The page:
Here's how it starts: Although "Losing My Edge" was a caricature, it was still essentially a boast, a press release with a beat that let everyone know Murphy was hipper than your average, a dude into the Fire Engines and Section 25 when all the "dance-punk!" articles of the time were still hung up on Gang of Four. Older and wiser, he's long past trying to get scene points by whipping out his big 12-inchers. On Silver, seasoned DJ Murphy just opens his heart (and maybe his id), spinning the big records that everyone knows and loves (though in this case, "everyone" still means "modern-rock fans age 18 to 45"). It's that moment at the party where people stop fighting over the stereo and realize that everyone will dance to "Billie Jean." The vocals on "Get Innocuous!" lurch just like Bowie's on "Sound and Vision," "Someone Great" chugs forward like New Order's "Temptation," and "North American Scum" directly lifts Pete Shelley's "Homosapien," a song in heavy rotation on VH1 Classic as we speak. Indie-rock fans favor Berlin-era Bowie, New Order, and Shelley because their introverted poses personify the non-rock attitude. But this is really just a rock-star move on Murphy's part: Know your audience, play the hits.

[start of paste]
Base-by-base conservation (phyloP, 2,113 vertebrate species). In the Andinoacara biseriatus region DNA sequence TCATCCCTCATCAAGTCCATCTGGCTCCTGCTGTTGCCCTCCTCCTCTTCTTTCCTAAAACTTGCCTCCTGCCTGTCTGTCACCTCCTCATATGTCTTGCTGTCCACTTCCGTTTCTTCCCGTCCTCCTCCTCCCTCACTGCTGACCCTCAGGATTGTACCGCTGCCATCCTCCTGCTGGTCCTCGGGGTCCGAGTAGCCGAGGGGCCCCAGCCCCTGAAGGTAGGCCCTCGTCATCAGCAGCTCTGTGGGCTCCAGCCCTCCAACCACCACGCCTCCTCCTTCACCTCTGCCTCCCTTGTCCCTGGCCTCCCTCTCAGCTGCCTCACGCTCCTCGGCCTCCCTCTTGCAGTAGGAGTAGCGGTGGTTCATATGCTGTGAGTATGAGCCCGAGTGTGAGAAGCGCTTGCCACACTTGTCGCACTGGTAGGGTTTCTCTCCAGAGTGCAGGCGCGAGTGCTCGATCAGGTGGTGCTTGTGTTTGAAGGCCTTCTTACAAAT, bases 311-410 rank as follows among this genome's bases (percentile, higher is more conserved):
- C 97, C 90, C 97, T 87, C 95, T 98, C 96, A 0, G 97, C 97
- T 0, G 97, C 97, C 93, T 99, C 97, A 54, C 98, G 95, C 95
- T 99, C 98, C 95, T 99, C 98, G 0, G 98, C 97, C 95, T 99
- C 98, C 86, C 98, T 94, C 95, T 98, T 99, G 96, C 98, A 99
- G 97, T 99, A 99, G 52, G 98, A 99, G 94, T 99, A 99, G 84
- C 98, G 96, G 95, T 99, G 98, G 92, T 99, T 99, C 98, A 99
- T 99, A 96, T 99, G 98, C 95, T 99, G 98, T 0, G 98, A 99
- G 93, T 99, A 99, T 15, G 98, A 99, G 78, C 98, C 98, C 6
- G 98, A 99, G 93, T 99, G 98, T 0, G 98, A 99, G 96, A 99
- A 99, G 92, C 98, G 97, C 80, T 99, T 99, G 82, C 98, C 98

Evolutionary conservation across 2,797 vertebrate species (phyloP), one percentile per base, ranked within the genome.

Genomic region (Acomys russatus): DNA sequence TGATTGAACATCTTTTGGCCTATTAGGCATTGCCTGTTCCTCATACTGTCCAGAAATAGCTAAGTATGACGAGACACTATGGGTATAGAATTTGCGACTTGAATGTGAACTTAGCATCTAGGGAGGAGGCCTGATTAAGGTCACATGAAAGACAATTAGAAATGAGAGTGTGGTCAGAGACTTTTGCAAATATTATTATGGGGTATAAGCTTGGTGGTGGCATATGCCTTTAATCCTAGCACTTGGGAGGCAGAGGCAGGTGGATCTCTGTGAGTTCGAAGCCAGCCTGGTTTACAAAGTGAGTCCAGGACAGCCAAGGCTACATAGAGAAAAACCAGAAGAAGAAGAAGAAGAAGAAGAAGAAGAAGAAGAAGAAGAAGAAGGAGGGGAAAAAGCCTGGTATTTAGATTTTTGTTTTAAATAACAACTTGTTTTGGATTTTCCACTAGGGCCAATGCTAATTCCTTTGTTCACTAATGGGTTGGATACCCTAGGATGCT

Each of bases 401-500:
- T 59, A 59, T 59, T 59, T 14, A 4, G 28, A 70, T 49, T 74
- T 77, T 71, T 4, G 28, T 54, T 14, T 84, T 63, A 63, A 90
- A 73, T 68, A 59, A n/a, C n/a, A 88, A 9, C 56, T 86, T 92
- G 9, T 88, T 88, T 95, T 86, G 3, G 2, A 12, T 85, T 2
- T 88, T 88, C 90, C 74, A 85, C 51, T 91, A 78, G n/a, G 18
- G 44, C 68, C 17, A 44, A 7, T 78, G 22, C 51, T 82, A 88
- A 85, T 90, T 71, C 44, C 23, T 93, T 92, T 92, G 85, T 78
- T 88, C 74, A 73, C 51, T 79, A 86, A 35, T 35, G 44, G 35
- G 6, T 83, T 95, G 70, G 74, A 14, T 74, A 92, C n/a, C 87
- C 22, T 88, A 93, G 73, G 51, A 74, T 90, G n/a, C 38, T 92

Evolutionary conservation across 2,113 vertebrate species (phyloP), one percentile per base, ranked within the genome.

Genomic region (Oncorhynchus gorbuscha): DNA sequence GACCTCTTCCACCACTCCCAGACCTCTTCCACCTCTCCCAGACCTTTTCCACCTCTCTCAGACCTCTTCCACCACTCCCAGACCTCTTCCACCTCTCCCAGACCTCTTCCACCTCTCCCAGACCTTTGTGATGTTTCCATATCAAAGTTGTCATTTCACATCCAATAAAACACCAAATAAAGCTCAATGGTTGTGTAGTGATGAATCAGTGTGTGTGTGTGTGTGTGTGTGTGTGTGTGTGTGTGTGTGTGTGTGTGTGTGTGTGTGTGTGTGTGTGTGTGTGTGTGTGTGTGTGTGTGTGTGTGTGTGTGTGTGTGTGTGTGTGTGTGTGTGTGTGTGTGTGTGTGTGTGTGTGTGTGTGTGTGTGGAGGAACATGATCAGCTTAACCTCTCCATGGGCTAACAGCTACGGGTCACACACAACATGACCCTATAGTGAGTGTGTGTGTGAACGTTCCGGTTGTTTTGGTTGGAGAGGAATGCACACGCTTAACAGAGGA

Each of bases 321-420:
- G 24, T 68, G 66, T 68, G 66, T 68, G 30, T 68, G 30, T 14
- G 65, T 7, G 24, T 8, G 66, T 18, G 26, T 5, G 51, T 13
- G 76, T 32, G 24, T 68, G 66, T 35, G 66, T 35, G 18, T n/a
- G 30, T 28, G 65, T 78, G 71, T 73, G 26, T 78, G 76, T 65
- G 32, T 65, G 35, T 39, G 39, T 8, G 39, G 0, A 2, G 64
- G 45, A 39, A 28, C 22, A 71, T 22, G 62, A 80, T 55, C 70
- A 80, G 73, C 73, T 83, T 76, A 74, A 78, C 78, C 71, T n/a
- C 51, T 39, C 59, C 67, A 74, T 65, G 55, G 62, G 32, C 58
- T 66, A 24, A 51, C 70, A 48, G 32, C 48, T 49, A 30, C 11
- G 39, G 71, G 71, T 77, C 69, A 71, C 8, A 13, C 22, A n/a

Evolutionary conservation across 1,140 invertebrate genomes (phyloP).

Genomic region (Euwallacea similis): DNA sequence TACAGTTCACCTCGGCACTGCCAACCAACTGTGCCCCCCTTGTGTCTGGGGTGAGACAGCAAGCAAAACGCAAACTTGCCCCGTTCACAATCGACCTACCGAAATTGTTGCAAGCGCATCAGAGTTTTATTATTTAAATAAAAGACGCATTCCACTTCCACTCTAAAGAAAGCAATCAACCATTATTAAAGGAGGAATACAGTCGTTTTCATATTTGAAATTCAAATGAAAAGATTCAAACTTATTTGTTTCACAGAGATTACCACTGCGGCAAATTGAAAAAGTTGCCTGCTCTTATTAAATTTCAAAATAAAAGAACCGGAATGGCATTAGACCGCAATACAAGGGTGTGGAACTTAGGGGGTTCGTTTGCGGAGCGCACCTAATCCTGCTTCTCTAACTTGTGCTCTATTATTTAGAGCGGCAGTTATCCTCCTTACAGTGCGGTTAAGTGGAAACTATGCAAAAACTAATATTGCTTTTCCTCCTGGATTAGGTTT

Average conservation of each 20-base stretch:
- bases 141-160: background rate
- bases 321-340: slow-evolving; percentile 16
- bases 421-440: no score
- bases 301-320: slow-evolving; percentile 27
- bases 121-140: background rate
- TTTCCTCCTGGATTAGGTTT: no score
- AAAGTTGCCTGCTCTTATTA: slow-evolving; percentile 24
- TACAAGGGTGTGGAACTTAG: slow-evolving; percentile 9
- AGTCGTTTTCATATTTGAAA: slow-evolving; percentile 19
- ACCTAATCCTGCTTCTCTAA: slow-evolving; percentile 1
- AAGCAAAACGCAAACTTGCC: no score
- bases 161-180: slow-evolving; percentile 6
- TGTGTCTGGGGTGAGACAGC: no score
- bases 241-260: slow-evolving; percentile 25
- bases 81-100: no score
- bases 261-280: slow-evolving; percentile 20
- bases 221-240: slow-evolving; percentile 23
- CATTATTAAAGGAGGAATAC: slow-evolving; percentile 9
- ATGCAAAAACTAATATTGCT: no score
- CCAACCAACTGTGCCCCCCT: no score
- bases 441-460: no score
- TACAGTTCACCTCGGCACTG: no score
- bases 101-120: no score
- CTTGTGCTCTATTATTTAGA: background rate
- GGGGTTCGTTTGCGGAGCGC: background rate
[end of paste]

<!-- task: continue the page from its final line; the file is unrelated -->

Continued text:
In a symbolic two-minute crescendo, Silver opens with a Casio-cute pulse that dryly mimics the original boom-bip-bip-bip of "Losing My Edge," but then slowly grows lusher, smarter, fuller: Murphy's grown up, and we're expected to follow. He's an adult who's pretty much done thinking about petty shit like scene politics (except on the ecstatic/vicious "Watch the Tapes"). There's a new party crew in New York called DJs Are Not RockStars, and you can be damn sure Murphy doesn't care whether or not that statement is true, or even who the hell these people are. Murphy's thinking about bigger thingshis place as a New Yorker, his place as an American, his place as someone who experiences loss, his place as an adult who knows it's silly to pine for the "feelings of a real live emotional teenager." His third album will probably get downright metaphysical.